Chemotherapy for small cell lung cancer

Chemotherapy uses anti cancer drugs to destroy or damage cancer cells. The chemotherapy drug you have will depend on the type of lung cancer and its stage (its size and whether it has spread). Chemotherapy can also be given at the same time as radiotherapy to make treatment work better. This is called chemoradiation. Your specialist will explain what treatment you’ll have and will tell you about its possible side effects.

Chemotherapy is the main treatment for small-cell lung cancer. It is also used to treat non-small cell lung cancer. You may be given a combination of drugs that often include cisplatin or carboplatin. Chemotherapy can be given to:

  • improve the effects of radiotherapy (chemoradiation)
  • shrink the cancer
  • reduce the risk of cancer coming back
  • relieve symptoms.

Chemotherapy can also be given if the cancer comes back. It may be given with targeted therapy drugs.

Chemotherapy treatment

Chemotherapy is the use of anti-cancer (cytotoxic) drugs to destroy cancer cells. They work by disrupting the way cancer cells grow and divide, but they also affect normal cells.

The chemotherapy you have depends on the type of lung cancer you have, its stage and how side effects are likely to affect you.

You can have chemotherapy for different reasons, depending on your situation. Your cancer doctor and specialist nurse will explain the aims of your treatment.


Chemoradiation

Chemoradiation means having your course of radiotherapy at the same time as you have your chemotherapy treatment. This is instead of finishing your course of chemotherapy and, after a short break, starting radiotherapy. Chemoradiation is often used when the cancer is locally advanced. Because chemoradiation involves having two treatments at the same time, you have more side effects to cope with. People need to be well enough to cope with these, but there’s lots that can be done to manage side effects.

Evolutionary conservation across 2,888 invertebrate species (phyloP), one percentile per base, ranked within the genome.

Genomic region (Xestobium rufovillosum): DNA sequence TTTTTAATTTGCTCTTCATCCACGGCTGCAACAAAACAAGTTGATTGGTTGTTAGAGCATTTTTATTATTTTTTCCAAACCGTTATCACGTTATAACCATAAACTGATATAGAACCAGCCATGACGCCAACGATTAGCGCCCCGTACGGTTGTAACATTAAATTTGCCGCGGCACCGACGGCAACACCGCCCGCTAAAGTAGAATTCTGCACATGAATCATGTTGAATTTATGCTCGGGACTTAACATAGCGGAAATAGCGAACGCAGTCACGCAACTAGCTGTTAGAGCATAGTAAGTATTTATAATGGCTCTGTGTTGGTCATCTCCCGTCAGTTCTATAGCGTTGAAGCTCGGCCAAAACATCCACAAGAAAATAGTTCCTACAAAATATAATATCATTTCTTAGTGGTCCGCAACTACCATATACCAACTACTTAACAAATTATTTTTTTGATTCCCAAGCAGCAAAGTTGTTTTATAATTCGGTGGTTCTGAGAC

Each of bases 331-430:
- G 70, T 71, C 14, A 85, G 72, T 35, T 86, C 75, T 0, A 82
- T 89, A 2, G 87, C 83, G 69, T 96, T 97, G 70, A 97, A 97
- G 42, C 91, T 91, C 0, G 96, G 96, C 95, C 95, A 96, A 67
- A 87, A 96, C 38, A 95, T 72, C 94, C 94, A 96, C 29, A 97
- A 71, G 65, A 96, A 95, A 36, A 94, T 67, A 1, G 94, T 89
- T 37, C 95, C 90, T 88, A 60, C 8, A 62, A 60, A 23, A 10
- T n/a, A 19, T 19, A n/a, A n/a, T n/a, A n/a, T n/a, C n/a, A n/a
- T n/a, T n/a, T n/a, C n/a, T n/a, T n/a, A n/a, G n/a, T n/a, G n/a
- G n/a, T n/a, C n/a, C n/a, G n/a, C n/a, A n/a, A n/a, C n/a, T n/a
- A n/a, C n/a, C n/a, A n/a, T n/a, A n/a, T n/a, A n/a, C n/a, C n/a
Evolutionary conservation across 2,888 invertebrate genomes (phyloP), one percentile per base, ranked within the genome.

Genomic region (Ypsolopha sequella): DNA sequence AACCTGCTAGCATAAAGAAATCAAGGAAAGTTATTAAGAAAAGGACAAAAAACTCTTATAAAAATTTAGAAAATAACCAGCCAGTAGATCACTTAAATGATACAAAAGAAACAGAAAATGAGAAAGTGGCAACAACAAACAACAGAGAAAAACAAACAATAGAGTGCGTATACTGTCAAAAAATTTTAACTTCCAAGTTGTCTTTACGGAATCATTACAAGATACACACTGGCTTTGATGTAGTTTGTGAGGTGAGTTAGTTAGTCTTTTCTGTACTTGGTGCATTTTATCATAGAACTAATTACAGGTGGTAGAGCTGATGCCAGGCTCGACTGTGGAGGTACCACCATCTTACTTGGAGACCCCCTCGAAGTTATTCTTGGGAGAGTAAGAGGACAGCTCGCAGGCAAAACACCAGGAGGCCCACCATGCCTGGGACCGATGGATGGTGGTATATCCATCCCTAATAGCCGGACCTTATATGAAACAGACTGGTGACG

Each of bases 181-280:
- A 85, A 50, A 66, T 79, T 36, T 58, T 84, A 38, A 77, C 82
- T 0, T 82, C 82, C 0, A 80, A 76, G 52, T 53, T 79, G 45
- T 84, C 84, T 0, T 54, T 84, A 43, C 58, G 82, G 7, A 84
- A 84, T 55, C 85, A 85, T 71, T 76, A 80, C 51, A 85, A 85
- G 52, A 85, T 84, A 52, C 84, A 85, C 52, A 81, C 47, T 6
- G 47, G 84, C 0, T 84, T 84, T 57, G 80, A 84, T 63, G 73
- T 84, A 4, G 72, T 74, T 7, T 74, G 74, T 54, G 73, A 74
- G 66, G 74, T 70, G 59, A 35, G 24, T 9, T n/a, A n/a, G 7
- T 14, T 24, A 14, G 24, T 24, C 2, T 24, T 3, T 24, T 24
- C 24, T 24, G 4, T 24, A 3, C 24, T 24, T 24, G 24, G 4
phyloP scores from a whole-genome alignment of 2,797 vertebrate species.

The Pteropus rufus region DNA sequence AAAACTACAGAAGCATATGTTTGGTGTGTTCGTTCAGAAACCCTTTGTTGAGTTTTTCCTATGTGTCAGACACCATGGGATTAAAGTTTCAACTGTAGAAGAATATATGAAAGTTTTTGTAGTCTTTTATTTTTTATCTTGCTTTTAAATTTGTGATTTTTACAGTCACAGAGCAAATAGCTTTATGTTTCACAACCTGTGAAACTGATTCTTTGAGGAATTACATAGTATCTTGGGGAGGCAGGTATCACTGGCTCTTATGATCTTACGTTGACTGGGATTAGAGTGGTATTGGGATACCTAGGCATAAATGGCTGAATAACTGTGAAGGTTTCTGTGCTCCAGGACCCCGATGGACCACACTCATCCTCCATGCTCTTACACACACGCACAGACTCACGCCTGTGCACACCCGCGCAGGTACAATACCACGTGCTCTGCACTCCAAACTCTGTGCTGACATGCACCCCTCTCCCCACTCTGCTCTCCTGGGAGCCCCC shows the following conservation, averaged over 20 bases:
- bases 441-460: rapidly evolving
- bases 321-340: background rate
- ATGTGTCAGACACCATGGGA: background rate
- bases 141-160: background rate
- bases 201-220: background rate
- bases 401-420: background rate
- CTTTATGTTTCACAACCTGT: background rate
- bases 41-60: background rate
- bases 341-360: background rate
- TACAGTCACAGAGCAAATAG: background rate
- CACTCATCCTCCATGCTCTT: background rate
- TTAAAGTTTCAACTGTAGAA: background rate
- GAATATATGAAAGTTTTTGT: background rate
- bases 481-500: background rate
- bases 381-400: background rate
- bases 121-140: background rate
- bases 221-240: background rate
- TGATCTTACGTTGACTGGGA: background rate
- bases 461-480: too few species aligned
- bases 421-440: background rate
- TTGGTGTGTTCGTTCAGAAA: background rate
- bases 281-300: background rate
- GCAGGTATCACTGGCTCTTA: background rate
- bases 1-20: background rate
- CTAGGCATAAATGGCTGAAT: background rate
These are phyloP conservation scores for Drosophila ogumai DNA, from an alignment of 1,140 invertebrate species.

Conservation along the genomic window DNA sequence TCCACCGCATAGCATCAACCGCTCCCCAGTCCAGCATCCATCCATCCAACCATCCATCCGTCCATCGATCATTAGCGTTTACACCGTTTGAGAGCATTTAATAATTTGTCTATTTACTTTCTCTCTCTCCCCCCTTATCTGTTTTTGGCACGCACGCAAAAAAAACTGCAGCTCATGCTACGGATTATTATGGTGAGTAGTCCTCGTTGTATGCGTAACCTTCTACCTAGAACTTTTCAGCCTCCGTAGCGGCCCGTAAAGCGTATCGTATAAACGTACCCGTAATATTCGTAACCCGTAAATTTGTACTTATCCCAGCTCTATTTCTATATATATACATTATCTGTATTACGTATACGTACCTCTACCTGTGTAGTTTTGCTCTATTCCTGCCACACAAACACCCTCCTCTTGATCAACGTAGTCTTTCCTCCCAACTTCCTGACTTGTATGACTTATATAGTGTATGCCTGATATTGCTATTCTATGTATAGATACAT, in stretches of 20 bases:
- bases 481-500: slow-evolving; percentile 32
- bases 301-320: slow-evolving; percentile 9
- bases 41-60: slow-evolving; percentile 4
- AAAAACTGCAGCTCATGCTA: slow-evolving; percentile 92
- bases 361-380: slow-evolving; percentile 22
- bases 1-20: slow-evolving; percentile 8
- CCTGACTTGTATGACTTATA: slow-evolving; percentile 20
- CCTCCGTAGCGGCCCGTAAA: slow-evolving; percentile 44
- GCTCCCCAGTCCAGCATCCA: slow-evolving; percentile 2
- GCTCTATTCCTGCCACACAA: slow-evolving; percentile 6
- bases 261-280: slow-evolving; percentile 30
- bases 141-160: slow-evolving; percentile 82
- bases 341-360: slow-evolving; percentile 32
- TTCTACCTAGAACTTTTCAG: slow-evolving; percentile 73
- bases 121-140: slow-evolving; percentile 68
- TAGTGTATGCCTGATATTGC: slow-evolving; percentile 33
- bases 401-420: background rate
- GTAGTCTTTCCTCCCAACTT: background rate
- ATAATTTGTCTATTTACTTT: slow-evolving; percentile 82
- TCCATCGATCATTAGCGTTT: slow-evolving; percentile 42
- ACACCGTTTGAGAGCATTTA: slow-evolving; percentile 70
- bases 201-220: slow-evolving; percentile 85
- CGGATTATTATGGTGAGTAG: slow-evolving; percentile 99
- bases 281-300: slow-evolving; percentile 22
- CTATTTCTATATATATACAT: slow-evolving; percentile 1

Small cell lung cancer (SCLC)

Chemotherapy is the main treatment for SCLC. Cancers that grow more quickly often respond better to chemotherapy than to other treatments.

It may be given:

  • at the same time as radiotherapy (called chemoradiation) to make treatment work better
  • after lung surgery (this is rare) to reduce the risk of the cancer coming back
  • to control the cancer, help you to live for longer and improve your symptoms.


The drugs used

You usually have a combination of at least two drugs, but you can have treatment with a single drug. With both types of lung cancer you often have either cisplatin or carboplatin with one of these drugs:

  • etoposide
  • vinorelbine
  • gemcitabine
  • paclitaxel
  • docetaxel
  • pemetrexed.

Other chemotherapy drugs may also be used. Your doctor or nurse will give you more information. We have more information about individual chemotherapy drugs and some combined drugs.


If you need more treatment

If the cancer comes back or the chemotherapy didn’t work well, you can usually have further chemotherapy with different drugs.

Docetaxel or pemetrexed may be used to treat NSCLC that comes back. Sometimes, targeted therapy drugs are given with chemotherapy.

Back to Chemotherapy for small cell lung cancer

Your feelings

You may experience difficult feelings while having chemotherapy treatment. Talking these over can be helpful.

Where can you have chemotherapy?

You usually have chemotherapy in a chemotherapy day unit or clinic. If your treatment is more complex, you may need to stay in hospital.

Who might I meet?

A team of medical specialists will be involved throughout the course of your chemotherapy treatment.

Controlling symptoms

You may develop other symptoms after your lung cancer diagnosis. There are treatments to relieve these.